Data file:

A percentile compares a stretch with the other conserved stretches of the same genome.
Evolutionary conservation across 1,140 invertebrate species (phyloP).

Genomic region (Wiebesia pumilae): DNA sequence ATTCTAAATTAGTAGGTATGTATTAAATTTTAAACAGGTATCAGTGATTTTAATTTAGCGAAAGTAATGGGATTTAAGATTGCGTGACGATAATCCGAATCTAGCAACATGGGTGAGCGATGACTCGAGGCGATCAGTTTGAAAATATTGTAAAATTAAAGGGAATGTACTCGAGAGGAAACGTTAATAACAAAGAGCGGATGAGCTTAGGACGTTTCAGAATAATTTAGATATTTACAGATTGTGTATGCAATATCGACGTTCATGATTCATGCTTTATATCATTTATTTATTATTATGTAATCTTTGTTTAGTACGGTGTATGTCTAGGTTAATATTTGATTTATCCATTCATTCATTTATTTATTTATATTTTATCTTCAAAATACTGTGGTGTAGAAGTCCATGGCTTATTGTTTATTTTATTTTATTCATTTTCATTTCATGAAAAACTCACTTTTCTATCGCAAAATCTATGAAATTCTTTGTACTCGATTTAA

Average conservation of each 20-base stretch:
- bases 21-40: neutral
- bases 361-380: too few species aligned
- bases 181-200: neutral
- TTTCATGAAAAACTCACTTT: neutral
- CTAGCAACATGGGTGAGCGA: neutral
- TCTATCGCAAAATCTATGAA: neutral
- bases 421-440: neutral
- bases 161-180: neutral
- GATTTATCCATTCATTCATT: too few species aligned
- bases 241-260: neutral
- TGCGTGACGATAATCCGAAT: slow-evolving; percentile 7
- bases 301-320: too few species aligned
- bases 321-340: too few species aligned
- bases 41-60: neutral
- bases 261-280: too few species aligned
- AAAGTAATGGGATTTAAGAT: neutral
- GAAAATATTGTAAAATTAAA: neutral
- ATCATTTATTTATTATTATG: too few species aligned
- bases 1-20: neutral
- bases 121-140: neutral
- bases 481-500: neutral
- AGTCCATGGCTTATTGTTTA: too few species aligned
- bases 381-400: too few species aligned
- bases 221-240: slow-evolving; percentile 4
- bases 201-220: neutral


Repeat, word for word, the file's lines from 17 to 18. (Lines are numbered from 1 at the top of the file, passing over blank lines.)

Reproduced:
- bases 321-340: too few species aligned
- bases 41-60: neutral